Nervous homeowners seek security in fixed rate mortgages

26 March 2008 / by Rachael Stiles
Homeowners who are worried about the ongoing effects of the credit crisis are increasingly seeking out 10 year fixed rate mortgages.

In an attempt to find protection from financial turmoil and somewhere safe to weather the storm, people buying a home or remortgaging are looking for security in long-term fixed rates; 12 per cent of all fixed rate mortgage deals are now static for a decade or more, according to figures from MoneyExpert.

Despite a growing demand for fixed rates, however, competitive deals are becoming increasingly hard to come by as lenders suffer their own fallout from the credit crunch and find it difficult to source funding.

As a result, over recent weeks and months they have been steadily withdrawing fixed rate deals, pulling all of their home loan range, ceasing to provide loans to sub prime borrowers, and hiking their rates.

The difficulty people are having in both buying and consequently selling their homes, and the added pressure on household budgets, is reflected in the number of house buyers on estate agents' books, which the National Association of Estate Agents found dropped 12 per cent in February. The NAEA also found that the number of first time buyers is falling. has found that the number of mortgages available to sub prime borrowers has dropped considerably since the credit crisis broke last summer, from 6,501 from 32 lenders a year ago, to just 1,867 available from 20 lenders today, illustrating that some mortgage providers have scrapped them altogether.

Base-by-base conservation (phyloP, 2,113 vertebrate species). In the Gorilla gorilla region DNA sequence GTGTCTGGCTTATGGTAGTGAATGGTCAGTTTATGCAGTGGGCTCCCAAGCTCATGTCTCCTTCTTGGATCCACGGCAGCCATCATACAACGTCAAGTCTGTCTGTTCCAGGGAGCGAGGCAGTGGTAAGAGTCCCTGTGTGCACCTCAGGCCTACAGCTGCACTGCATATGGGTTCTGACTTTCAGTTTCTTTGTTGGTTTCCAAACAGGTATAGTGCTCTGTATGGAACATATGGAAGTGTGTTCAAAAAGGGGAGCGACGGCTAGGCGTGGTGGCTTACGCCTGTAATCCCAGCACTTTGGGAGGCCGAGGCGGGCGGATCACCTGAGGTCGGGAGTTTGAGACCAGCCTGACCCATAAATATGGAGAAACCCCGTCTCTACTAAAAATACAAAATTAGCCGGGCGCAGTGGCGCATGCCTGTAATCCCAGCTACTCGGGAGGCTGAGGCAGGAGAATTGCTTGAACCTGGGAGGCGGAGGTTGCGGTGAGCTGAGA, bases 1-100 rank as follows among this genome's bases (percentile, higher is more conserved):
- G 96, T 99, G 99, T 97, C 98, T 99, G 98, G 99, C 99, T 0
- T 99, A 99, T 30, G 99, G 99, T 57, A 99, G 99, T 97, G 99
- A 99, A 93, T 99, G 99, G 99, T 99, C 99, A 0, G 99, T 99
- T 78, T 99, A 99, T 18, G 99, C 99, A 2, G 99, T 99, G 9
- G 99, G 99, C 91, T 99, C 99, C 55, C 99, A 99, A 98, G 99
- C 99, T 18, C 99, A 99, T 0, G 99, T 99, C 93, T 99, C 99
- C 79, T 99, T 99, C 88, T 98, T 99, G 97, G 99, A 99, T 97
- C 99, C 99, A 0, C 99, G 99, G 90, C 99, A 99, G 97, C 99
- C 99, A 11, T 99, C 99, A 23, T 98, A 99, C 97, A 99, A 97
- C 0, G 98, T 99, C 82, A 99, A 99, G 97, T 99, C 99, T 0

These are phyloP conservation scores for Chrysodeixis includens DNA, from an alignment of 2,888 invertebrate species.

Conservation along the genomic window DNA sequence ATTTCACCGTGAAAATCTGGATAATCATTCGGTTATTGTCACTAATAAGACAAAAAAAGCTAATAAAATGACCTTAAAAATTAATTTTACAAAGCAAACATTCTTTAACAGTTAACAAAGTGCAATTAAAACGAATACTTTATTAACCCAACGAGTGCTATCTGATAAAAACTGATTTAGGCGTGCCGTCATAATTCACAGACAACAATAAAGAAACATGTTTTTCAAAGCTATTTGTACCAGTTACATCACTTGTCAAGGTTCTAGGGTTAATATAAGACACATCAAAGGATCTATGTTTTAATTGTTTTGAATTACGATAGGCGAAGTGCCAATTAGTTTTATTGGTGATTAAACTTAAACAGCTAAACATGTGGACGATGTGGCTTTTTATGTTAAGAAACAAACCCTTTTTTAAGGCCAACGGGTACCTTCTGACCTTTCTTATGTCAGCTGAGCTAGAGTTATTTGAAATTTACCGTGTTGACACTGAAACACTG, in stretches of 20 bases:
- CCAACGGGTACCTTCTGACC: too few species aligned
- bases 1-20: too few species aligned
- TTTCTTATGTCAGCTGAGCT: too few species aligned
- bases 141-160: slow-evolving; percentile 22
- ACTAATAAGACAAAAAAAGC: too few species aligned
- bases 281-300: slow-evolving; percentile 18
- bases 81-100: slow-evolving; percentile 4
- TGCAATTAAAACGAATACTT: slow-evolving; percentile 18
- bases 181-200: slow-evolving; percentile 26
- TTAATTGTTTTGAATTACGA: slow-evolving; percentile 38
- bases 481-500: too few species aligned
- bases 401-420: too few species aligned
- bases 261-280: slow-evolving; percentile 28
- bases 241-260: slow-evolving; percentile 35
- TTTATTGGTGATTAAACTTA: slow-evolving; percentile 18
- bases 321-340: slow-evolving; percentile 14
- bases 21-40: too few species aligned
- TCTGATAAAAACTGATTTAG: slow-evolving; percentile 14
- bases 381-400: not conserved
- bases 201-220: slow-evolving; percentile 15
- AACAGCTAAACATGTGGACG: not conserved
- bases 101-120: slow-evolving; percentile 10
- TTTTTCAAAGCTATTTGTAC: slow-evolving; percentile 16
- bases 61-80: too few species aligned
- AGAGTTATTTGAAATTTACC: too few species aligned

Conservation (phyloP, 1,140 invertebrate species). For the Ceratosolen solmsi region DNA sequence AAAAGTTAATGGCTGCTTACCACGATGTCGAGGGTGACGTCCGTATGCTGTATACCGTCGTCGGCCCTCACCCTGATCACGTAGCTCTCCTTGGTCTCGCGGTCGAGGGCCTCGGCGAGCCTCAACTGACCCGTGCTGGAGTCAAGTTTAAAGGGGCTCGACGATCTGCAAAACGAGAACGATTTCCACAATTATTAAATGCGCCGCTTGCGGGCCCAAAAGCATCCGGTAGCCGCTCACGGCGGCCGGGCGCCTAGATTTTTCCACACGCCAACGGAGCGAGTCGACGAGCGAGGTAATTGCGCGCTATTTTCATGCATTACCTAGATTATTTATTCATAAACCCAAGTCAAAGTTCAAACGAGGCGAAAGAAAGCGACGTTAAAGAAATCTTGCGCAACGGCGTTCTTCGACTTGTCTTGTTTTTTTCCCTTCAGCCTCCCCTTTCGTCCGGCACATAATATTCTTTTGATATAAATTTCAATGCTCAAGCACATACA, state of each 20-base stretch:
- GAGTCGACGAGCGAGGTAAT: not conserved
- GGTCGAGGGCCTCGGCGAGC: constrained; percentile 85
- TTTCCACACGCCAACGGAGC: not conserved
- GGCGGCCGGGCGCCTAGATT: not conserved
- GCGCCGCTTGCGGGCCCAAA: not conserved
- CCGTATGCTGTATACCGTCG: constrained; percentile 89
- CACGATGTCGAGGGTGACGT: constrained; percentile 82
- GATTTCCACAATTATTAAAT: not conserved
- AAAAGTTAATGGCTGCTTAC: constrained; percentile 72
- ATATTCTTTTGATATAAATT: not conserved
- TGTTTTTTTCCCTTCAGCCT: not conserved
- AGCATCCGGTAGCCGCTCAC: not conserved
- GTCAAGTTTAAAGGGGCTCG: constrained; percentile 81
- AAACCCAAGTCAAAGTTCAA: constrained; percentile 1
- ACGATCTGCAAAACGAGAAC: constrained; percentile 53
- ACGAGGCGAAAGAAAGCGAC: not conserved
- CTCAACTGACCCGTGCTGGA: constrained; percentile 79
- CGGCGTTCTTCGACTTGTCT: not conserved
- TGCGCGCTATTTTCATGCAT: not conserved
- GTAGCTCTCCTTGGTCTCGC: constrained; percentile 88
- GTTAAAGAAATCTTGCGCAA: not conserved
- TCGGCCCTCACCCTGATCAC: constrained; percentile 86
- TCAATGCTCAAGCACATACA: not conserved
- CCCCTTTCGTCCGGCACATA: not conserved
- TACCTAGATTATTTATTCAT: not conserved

Julia Harris, mortgage analyst from, explained that this is because "Lenders are finding it increasingly difficult to find funding for sub prime mortgages.

"Investment banks have been hit hard by the troubles facing the US sub prime market and therefore are less willing or able to securitise the mortgage books of UK sub prime lenders."

In addition to hiking rates and withdrawing some of the their deals, lenders are implementing new rules, such as only accepting professionals, or requiring the borrower's parents to act as guarantors.

Those buyers who are looking for longer term fixed rate deals might be comforted to know that it works out cheaper than shorter term deals, because the arrangement fees are not as expensive.

Typically, a two year fixed rate loan will incur a £1,500 fee, but a five year term just £1,000; over a 10 year period, five year deals would rack up £2,000 of fees, but the fees for 2 year deals would add up to £7,500.

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